CBD – Alternative to other drugs – Latest research

More and more research is being done and published on the subject of the effects of CBD on human health and as an alternative to drugs or pharmaceuticals. The list that our researchers have complied below highlights the findings that our science community has found when it comes to the benefits of CBD. 

1. Epilepsy

CBD first came to the national spotlight when CNN’s documentary highlighted how the hemp extract improved Charlotte’s conditions, a child suffering from dravet syndrome. Complementing this story, several anecdotal evidence and initial research show that CBD has strong implications to help patients with epilepsy.

Here are the conclusions reached from research and clinical trials done behind epilepsy and CBD:

CBD - Alternative to other drugs - Latest research
Reported benefits of CBD
  • Evidence strongly supports CBD as therapeutic candidate for a diverse range of human epilepsies. Source
  • CBD was an effective and relatively potent anticonvulsant in both maximal electroshock and audiogenic seizure tests. Source

2. Chronic Pain

Early results tell us that CBD can help reduce chronic pain, especially those related to nerve pain.

  • The results indicate a potential for therapeutic use of cannabidiol in chronic painful states. Source
  • We report that systemic and intrathecal administration of cannabidiol (CBD) significantly suppress chronic inflammatory and neuropathic pain without causing apparent analgesic tolerance. Source
  • Cannabis sativa extracts, containing known doses of tetrahydrocannabinol and cannabidiol, have granted approval in Canada for the relief of neuropathic pain in multiple sclerosis.

3. Anxiety

One of CBD’s most promising implications have been in its anti-anxiety properties. Some pet owners have even reported that using CBD oil on their dogs have helped treat them for anxiety issues. Early clinical trials have shown that this seems to be the case for both humans and animals:

  • Studies using animal models of anxiety and involving healthy volunteers clearly suggest an anxiolytic-like effect of CBD. Moreover, CBD was shown to reduce anxiety in patients with social anxiety disorder.Source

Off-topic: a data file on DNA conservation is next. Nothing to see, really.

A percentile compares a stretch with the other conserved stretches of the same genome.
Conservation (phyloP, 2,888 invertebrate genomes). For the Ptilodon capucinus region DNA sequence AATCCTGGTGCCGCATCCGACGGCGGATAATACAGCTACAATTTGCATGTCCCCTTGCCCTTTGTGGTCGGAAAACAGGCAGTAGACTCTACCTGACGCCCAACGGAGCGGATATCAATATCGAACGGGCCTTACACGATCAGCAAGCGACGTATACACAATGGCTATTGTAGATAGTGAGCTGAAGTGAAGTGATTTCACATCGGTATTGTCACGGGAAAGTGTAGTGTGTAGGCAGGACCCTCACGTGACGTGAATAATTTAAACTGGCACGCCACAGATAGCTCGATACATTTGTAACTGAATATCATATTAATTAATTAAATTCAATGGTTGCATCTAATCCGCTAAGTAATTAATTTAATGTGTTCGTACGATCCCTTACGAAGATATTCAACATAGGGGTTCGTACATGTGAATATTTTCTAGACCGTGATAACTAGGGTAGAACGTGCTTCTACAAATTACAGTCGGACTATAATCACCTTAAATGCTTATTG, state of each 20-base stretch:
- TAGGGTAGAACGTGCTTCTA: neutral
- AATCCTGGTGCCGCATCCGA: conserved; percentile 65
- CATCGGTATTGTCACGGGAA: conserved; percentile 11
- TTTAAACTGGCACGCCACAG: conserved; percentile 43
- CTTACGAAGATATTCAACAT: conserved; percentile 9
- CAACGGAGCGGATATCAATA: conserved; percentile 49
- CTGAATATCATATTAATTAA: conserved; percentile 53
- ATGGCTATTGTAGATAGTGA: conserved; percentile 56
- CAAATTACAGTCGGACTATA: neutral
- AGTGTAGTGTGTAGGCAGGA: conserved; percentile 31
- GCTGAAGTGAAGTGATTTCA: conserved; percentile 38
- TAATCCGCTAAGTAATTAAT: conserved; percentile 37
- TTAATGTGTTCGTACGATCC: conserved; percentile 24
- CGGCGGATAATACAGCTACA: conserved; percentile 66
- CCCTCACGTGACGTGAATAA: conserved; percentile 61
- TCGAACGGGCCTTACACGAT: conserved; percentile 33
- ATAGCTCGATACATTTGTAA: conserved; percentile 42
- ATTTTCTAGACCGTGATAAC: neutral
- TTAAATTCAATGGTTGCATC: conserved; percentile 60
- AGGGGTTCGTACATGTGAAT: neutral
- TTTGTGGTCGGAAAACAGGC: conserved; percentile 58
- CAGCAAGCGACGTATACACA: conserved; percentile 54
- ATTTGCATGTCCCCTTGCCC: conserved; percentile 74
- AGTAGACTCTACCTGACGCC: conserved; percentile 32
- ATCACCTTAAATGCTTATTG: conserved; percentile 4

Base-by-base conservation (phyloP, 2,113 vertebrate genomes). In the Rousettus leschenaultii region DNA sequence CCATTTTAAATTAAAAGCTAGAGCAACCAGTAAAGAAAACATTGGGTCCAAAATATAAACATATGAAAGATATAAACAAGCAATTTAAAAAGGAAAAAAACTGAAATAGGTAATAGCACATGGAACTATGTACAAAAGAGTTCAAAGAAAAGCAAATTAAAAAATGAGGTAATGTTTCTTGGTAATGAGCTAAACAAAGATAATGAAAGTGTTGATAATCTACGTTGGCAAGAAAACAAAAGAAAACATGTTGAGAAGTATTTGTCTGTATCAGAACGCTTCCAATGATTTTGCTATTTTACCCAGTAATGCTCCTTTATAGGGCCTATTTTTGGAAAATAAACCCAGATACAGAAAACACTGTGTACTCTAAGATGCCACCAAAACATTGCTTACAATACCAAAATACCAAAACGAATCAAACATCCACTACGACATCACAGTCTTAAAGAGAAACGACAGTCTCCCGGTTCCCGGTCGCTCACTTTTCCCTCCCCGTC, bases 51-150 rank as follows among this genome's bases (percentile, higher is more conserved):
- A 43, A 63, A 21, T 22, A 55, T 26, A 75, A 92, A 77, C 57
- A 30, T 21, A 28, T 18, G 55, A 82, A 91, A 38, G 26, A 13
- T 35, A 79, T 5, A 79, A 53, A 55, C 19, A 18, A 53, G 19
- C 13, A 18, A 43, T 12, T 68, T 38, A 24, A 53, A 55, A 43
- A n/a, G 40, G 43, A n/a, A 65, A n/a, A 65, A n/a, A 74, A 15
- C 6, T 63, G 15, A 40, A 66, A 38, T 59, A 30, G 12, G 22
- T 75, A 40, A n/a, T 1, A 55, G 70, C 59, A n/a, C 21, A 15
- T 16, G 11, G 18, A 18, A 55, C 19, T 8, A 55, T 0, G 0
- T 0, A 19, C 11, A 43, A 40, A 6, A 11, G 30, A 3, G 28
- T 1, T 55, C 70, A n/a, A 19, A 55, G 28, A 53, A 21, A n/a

• Pretreatment with CBD significantly reduced anxiety, cognitive impairment and discomfort in their speech performance, and significantly decreased alert in their anticipatory speech. Source
  • Results suggest that CBD reduces anxiety in social anxiety disorder and that this is related to its effects on activity in limbic and paralimbic brain areas. Source

4. Depression

CBD dosing experiments have shown that small dosages of CBD has an “Active” effect, which means that it actually helps you stay active and focused. Interestingly, large dosages have the opposite effect: a sedative effect. More research has to show what is the optimal dosage to take for the anti-anxiety and antidepressant effects to be optimal, but it’s something one can also experiment with to find the dosage that suits them best.

  • CBD exhibited an anti-anxiety and antidepressant effects in animal models discussed. Source
  • Our results demonstrate that CBD exerts fast and maintained antidepressant-like effects as evidenced by the reversal of the OBX-induced hyperactivity and anhedonia. In conclusion, our findings indicate that CBD could represent a novel fast antidepressant drug, via enhancing both serotonergic and glutamate cortical signalling through a 5-HT1A receptor-dependent mechanism. Source

5. Arthritis

CBD’s benefits of alleviating joint pains has been the main reason behind brands developing topicals infused with CBD. You can find many brands who are starting to offer lotions or muscle freeze applications that include CBD. Source

6. Diabetes

The results of testing for CBD’s effects on diabetes is in a very primitive stage. However, early findings have shown that cannabinoids (both THC and CBD) can have positive effects in slowing down cell damages that are related to diabetes.

  • We now report that CBD treatment significantly reduces the incidence of diabetes in NOD mice from an incidence of 86% in non-treated control mice to an incidence of 30% in CBD-treated mice. Source
  • In a randomized, double-blind, placebo-controlled study, 62 subjects with noninsulin-treated type 2 diabetes were randomized to five treatment arms: CBD (100 mg twice daily). CBD decreased resistin (-898 pg/ml; P < 0.05) and increased glucose-dependent insulinotropic peptide (21.9 pg/ml; P < 0.05). Source
  • Evidence is emerging that some nonpsychotropic plant cannabinoids, such as cannabidiol, can be employed to retard β-cell damage in type 1 diabetes. Source

Yet it is quite difficult to find honest information from reliable source. This lack of transparency can be boiled down to a couple reasons that are all intertwined. First, what’s holding everything back is the taboo against cannabis (“marijuana”) that continues to exist in our society.

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